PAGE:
Friday, July 8, 2011

Plotting from the News

By Chester Campbell

Many authors use newspapers to find ideas for plots. Mine come from a variety of sources, but I sometimes turn to the news for possibilities. The way it gets twisted during the writing process may depend on lots of factors.

The new Sid Chance mystery I just finished, The Good, The Bad and The Murderous, got its start from a segment I saw on CBS about FBI agents in Miami who chased down Medicare fraud. It showed storefront operations supposedly providing durable medical equipment that were in reality Medicare scams. They billed the government for such items as battery-powered wheel chairs that were neither ordered nor delivered. It costs Medicare millions and millions of dollars yearly.

That was my initial plot idea but, of course, it had to involve a murder. So I decided to kill off the crook who ran it. Then I saw a newspaper feature (actually several stories one Sunday) about kids who commit murder and are sent to prison. It told of Nashville's youngest murderer recently released from prison at age twenty-five. He had shot a man during a drug deal at age twelve.

I created a character based on him, having the newly-released prisoner falsely accused of murdering the medical equipment store owner. My PI and his sometimes partner, wealthy ex-cop Jaz LeMieux, are hired by the young man's grandmother to prove his innocence.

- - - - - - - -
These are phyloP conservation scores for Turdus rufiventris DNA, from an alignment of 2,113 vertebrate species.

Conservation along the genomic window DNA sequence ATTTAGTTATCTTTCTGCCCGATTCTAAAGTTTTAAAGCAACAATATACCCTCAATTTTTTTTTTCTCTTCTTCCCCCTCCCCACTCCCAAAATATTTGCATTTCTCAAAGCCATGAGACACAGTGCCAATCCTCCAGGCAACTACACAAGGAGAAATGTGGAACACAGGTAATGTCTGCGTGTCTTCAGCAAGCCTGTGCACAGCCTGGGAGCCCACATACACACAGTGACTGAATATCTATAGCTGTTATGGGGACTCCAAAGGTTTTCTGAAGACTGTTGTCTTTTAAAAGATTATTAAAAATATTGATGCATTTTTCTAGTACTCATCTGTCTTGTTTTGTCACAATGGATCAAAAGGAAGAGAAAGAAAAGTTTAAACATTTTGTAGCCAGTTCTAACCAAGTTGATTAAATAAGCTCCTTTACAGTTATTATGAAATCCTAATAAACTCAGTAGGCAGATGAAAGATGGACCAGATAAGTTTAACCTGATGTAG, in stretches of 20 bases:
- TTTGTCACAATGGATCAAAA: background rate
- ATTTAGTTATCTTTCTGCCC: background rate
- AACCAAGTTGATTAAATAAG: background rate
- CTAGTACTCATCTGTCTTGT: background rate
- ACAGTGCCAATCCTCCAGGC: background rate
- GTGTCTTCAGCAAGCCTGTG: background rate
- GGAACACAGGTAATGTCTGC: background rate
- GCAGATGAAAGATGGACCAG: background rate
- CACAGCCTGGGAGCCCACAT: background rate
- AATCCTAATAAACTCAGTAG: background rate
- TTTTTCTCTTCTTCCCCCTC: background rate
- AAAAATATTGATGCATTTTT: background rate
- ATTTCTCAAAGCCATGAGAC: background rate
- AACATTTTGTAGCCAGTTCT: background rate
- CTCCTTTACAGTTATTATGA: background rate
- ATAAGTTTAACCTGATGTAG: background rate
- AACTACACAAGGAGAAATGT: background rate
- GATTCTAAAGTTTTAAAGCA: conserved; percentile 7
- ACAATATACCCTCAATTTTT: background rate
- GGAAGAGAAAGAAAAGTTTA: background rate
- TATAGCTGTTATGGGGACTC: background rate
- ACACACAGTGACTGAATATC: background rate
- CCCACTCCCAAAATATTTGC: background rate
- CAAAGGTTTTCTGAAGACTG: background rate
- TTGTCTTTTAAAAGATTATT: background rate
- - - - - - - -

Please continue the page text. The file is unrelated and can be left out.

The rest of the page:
The child murderer in the newspaper story was black, and so was my character. To complicate matters for my PI's, I had Jaz facing false accusations of racial harassment in connection with her role as chairman of a chain of travel centers.

Adding another plot twist from the news, I brought in links to a Mexican drug gang. One advantage of using subjects currently in the news is the ability to promote the book as "ripped from the headlines." Okay, maybe not in those words, but you get the idea.

The novel, my second Sid Chance mystery, will be out in the fall.

Visit me at Mystery Mania


Morgan Mandel said...

Goes to show how one idea can spark another when imagination takes over and you get into the flow.
Morgan Mandel

Jean Henry Mead said...

Sounds like an intriguing story, Chester. I enjoy plots that raise social awareness and I try to include them in my own books.

Helen Ginger said...

I like that you made the book current and layered. You have a lot going on in the story.

J D Webb said...

I like to use the term stretch a lot when I'm writing my PI series. You've done that here, Chester. Always a good move I think. Looking forward to your fall release. Should be timely. Good luck.